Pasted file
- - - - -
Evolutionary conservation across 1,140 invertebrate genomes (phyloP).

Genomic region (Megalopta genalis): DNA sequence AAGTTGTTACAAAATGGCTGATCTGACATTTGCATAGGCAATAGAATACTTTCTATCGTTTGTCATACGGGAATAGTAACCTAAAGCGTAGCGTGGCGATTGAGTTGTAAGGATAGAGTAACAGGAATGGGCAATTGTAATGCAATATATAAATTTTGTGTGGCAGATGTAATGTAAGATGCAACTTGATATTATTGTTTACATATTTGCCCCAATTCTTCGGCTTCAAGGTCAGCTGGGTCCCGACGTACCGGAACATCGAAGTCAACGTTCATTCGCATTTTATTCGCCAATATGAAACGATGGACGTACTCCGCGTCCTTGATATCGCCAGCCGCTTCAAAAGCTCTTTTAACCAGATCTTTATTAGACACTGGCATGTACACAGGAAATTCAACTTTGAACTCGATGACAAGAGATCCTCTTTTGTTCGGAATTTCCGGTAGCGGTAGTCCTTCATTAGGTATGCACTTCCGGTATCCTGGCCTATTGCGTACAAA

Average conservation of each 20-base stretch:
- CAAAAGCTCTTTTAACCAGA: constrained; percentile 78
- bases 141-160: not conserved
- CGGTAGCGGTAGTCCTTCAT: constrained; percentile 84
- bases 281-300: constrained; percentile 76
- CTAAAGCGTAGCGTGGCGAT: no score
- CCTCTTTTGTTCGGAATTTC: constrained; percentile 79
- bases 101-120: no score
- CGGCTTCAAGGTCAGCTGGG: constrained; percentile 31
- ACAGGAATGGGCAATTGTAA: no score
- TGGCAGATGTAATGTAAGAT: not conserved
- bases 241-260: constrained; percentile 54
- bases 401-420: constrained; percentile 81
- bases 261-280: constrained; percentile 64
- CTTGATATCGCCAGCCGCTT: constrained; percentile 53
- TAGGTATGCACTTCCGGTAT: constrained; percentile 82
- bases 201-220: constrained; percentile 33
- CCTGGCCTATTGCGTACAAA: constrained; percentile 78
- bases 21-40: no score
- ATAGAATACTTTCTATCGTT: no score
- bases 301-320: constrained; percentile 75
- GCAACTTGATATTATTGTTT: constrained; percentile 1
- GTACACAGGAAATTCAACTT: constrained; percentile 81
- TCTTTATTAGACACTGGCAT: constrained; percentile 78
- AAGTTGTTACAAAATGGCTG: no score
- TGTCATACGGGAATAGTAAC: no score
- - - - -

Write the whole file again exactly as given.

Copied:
Evolutionary conservation across 1,140 invertebrate genomes (phyloP).

Genomic region (Megalopta genalis): DNA sequence AAGTTGTTACAAAATGGCTGATCTGACATTTGCATAGGCAATAGAATACTTTCTATCGTTTGTCATACGGGAATAGTAACCTAAAGCGTAGCGTGGCGATTGAGTTGTAAGGATAGAGTAACAGGAATGGGCAATTGTAATGCAATATATAAATTTTGTGTGGCAGATGTAATGTAAGATGCAACTTGATATTATTGTTTACATATTTGCCCCAATTCTTCGGCTTCAAGGTCAGCTGGGTCCCGACGTACCGGAACATCGAAGTCAACGTTCATTCGCATTTTATTCGCCAATATGAAACGATGGACGTACTCCGCGTCCTTGATATCGCCAGCCGCTTCAAAAGCTCTTTTAACCAGATCTTTATTAGACACTGGCATGTACACAGGAAATTCAACTTTGAACTCGATGACAAGAGATCCTCTTTTGTTCGGAATTTCCGGTAGCGGTAGTCCTTCATTAGGTATGCACTTCCGGTATCCTGGCCTATTGCGTACAAA

Average conservation of each 20-base stretch:
- CAAAAGCTCTTTTAACCAGA: constrained; percentile 78
- bases 141-160: not conserved
- CGGTAGCGGTAGTCCTTCAT: constrained; percentile 84
- bases 281-300: constrained; percentile 76
- CTAAAGCGTAGCGTGGCGAT: no score
- CCTCTTTTGTTCGGAATTTC: constrained; percentile 79
- bases 101-120: no score
- CGGCTTCAAGGTCAGCTGGG: constrained; percentile 31
- ACAGGAATGGGCAATTGTAA: no score
- TGGCAGATGTAATGTAAGAT: not conserved
- bases 241-260: constrained; percentile 54
- bases 401-420: constrained; percentile 81
- bases 261-280: constrained; percentile 64
- CTTGATATCGCCAGCCGCTT: constrained; percentile 53
- TAGGTATGCACTTCCGGTAT: constrained; percentile 82
- bases 201-220: constrained; percentile 33
- CCTGGCCTATTGCGTACAAA: constrained; percentile 78
- bases 21-40: no score
- ATAGAATACTTTCTATCGTT: no score
- bases 301-320: constrained; percentile 75
- GCAACTTGATATTATTGTTT: constrained; percentile 1
- GTACACAGGAAATTCAACTT: constrained; percentile 81
- TCTTTATTAGACACTGGCAT: constrained; percentile 78
- AAGTTGTTACAAAATGGCTG: no score
- TGTCATACGGGAATAGTAAC: no score